Contributing to debates on feminism, this book considers the impact made by feminists in India from the 1970s.
Geetanjali Gangoli analyses feminist campaigns on issues of violence and women's rights, and debates on ways in which feminist legal debates may be limiting for women and based on exclusionary concepts such as citizenship.
She addresses campaigns ranging from domestic violence, rape, pornography and son preference and sets them within a wider analysis of the position of women within the Indian state. The strengths and limitations of law reform for women are addressed as well as whether legal feminisms relating to law and women's legal rights are effective in the Indian context.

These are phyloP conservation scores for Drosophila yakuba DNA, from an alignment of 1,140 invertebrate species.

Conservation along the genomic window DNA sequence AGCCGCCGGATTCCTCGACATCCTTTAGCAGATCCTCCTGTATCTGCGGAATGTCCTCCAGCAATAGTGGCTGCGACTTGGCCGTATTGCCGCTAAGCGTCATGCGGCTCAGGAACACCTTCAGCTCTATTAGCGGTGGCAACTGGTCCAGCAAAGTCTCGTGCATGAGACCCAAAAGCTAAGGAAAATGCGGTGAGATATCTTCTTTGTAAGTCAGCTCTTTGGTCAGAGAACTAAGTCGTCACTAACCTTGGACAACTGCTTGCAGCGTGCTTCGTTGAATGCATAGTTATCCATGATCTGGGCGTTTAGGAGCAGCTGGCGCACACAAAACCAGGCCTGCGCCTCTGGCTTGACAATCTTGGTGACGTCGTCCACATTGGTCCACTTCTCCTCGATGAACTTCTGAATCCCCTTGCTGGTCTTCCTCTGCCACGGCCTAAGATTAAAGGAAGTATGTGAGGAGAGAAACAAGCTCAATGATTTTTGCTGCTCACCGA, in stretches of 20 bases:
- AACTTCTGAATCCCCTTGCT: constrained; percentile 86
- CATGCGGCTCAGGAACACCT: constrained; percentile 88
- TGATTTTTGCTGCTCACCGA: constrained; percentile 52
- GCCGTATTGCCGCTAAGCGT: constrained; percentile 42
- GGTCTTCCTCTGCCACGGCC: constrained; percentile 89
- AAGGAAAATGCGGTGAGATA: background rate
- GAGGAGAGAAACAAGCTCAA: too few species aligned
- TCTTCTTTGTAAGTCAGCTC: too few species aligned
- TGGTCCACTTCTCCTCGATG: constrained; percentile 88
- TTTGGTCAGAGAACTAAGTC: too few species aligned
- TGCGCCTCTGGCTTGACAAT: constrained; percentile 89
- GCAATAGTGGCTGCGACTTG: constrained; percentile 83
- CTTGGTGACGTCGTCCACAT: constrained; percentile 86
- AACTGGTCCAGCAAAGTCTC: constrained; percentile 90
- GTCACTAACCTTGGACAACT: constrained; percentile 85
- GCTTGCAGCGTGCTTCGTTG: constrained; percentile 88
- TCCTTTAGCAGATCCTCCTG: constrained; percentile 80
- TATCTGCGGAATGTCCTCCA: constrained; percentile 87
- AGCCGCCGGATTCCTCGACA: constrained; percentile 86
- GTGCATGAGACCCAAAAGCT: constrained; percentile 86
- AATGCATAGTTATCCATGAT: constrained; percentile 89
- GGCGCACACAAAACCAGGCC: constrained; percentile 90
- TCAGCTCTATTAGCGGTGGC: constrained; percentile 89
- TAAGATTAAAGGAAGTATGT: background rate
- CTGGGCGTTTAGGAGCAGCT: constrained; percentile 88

The question of whether legal campaigns can make positive changes in women's lives or whether they further legitimize oppressive state patriarchies is considered.
The recasting of caste and community identities is also assessed, as well as the rise of Hindu fundamentalism and the ways in which feminists in India have combated and confronted these challenges. Indian Feminisms will interest researchers and students in the areas of feminism, law, women's movements and social movements in India, and South Asia more generally.